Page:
[unclear: at] while in Opposition he thus alienated the [unclear: ence] of thinking men, it was thought that power he would work the reforms he vaguely [unclear: ed] in his speeches. Through the treach-[unclear: of] Mr Larnach, Sir George got into office [unclear: at] was put fairly upon his trial as an adminis-[unclear: r] and signally failed. His term [unclear: of] was noted for the greatest squandering public money the colony has known. The [unclear: ces] of the country were placed in the [unclear: st] jeopardy. New schemes of public [unclear: s] were inaugurated which it was impossi-[unclear: to] finish; the Native office reached the [unclear: it] of its career of extravagance, mis-[unclear: gement] and worse; and the credit of the [unclear: y] was tottering, when four men, erstwhile [unclear: porters] of Sir George Grey, making senti-[unclear: t] give way to reason, saved the colony by [unclear: ing] an end to his government. None [unclear: of] Liberal measures he had promised were [unclear: duced;] the Civil Service reared its [unclear: head] flourished, and even his Native [unclear: policy] -the Maoris knew him too well to be be-[unclear: ed] To our advances they replied,
"No, no! that's very fine:
But Grey will never do.
He is not black enough for us,
Nor white enough for you."
Protesting against the existence of a nominee [unclear: ber,] he did not hesitate to fill it up [unclear: with] in every respect much below the calibre of the members already there. His Govern-[unclear: left] no mark behind it. His proposed measures were never workable, but of the same nature as his wonderful Local Government Bill this session, aptly described by Mr Levin the other night, as "emotional and impracticable."
Now that Sir George Grey is back in Opposition it is difficult to say what his real position is. Although by many who are opposed to the Government he is not recognised as leader, he will not abdicate that post, and is the only man capable of holding it; certainly he is the only man in the House who has a compact personal following. Perhaps it is not individually a following of which a man ought to be proud, for it is composed of such men as Mr Speight and Mr Moss,
"Men, plugless word spouts,
Whose deep fountains are within their lungs,"
Mr Tole and Dr. Wallis—all persons without influence or merit, and who owe their seats solely to the fact that their leader extended his mantle of protection over them, and they were elected. But of them I shall speak another time. It is sad to hear the old man who should have, and could have, raised the tone of the House to as high a standard as it once held, gently applauding and uttering that dry "Hyar, hyar!" to the drivel or coarse insinuations of his supporters, which they, taking example from him, so freely indulge in.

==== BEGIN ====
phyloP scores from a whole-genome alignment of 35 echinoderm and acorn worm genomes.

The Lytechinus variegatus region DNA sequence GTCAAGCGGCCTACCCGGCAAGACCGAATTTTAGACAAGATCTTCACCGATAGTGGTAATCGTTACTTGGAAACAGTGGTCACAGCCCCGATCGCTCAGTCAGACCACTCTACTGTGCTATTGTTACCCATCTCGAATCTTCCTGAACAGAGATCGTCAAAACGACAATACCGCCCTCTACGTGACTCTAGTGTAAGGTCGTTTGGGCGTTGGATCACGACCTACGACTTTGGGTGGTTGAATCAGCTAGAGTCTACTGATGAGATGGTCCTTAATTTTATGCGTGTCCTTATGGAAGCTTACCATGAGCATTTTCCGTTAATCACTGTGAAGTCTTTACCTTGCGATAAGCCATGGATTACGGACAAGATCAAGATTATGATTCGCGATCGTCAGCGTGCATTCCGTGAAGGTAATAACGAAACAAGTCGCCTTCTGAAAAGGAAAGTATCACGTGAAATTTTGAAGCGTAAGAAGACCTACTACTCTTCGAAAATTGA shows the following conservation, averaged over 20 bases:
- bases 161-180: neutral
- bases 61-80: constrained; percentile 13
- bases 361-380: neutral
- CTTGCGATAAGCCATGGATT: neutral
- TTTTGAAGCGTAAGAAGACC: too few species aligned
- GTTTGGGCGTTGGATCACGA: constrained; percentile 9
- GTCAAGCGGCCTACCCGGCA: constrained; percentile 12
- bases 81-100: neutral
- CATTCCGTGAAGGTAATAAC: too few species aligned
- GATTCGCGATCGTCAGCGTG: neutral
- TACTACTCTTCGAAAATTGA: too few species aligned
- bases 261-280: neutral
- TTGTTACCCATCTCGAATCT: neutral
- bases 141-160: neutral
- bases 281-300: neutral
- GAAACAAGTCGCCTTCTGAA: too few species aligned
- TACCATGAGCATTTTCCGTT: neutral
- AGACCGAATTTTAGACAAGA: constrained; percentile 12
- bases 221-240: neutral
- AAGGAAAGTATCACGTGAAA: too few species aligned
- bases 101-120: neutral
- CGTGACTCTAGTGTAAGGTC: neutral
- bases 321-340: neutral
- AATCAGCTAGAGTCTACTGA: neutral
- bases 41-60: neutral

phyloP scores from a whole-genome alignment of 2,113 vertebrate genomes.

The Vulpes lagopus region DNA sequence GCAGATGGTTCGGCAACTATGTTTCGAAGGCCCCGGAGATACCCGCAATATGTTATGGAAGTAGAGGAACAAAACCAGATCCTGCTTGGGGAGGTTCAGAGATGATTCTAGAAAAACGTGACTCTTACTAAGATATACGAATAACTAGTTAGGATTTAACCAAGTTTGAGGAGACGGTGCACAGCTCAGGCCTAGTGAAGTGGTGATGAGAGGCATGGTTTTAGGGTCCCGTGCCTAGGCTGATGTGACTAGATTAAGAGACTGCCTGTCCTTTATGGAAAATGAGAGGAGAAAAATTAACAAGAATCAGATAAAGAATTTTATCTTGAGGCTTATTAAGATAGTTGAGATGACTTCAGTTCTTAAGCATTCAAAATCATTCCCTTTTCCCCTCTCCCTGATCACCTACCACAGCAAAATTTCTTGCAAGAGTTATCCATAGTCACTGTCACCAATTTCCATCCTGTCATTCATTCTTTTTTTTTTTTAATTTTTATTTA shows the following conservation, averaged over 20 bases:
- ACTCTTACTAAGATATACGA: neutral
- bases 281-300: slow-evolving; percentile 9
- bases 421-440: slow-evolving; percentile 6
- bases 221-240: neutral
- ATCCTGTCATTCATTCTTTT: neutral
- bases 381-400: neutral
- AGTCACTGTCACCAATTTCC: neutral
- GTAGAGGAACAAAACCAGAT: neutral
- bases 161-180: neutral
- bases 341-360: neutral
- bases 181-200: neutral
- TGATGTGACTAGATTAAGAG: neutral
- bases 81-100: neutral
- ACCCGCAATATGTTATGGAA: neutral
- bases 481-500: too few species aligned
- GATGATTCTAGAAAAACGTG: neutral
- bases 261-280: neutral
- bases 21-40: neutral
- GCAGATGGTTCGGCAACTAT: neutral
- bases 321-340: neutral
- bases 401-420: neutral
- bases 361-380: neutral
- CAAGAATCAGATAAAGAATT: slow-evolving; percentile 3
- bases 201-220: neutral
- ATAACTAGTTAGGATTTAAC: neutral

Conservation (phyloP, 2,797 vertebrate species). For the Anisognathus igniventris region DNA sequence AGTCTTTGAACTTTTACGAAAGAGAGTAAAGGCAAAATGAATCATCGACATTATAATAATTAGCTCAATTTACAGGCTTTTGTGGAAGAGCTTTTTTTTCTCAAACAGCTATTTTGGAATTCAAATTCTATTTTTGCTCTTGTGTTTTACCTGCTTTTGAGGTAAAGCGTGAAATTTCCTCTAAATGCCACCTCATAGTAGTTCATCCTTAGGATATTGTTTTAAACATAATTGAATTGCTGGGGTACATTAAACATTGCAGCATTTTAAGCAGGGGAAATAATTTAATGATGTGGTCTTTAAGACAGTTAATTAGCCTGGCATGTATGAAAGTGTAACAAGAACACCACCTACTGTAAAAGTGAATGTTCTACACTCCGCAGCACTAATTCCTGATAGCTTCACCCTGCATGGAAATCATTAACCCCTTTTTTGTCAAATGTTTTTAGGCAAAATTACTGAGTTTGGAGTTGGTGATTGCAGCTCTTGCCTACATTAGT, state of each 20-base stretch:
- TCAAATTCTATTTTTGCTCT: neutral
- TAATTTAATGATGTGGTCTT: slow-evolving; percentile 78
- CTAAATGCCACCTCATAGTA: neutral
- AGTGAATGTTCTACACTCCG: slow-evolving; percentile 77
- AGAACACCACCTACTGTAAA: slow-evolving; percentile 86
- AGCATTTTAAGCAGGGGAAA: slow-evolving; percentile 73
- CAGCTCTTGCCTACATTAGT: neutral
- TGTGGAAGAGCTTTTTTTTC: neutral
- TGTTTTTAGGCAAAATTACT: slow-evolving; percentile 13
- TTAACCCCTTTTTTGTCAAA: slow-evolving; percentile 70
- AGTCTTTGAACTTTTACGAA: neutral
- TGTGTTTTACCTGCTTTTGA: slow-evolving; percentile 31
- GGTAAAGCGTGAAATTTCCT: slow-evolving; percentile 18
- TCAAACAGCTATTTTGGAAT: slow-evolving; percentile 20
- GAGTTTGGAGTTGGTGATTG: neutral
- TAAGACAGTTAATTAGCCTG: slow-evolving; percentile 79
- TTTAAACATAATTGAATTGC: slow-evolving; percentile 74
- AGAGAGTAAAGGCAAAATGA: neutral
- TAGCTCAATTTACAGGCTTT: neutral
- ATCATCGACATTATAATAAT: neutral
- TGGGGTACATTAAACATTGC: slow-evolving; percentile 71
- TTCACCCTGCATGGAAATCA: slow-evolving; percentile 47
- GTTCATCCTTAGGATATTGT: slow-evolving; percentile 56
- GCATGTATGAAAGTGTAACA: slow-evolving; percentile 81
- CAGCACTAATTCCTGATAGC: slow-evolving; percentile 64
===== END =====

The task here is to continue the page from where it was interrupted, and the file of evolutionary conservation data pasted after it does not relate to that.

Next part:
His influence with the people may still remain—the next elections will show it—but his influence with a very large majority of the present House is gone. Like Giant Pope, in the "Pilgrim's Progress," he sits and clenches his hands, and gnashes his teeth, at the passers-by—but for the present he is harmless.
He has driven from him all those men in the House whose friendship or good opinion is worth having;
"And that which should accompany old age,
As honors, love, obedience, troops of friends,"
he has forfeited for the applause of the galleries, for the friendship of a set of men whom, in his Governor days, he would not have talked with, and for the leadership of a party with whose civil pursuits it would have gone hard if Falstaff had been enlisting in their district.
What a contrast is there in the different phases of Sir George Grey's career. The young, manly patrician, the soldier, and explorer, ending as the embittered and disappointed Governor. Then the love, reverence, and praise which met him on emerging from his retirement to fight the battles of the colony, and the belief that the whole political tone of the country would be raised by him, ending as before, in grievous disappointment; in the failure to bring about, or even propose, page 8 any practical reforms tending towards the amelioration of the people, and in reducing the House to the level of the other Australian Colonies, upon which we had formerly looked down.
His success is attributable to his oratory, which is, without question, of the first order; to his power of interesting himself in the affairs of poor people and recollecting them; and, above all, to his almost mesmeric power to sway a mob. They listen enwrapt, not understanding a quarter of what is said, but carried away by his eloquence, his earnestness and his simplicity, they fancy his teaching whatever it is, must be right.
His failure, on the other hand, is due [unclear: to] want of sincerity, for, not to put too [unclear: f] point upon it, Sir George Grey is a [unclear: hu] A rank Radical in theory, to obtain [unclear: the] plause of the multitude, he is in his [unclear: he] Tory. Autocratic in his daily life, [unclear: he] autocratic as Premier, dictating to [unclear: or] missing his Ministry at his free pleasure-[unclear: will] might never be curbed. His [unclear: crafti] his long-standing hatreds, and his [unclear: bitter] have alienated his best friends, and he [unclear: sta] a central figure in politics still, but [unclear: mistrus] by his followers, condemned and hated [unclear: by] opponents.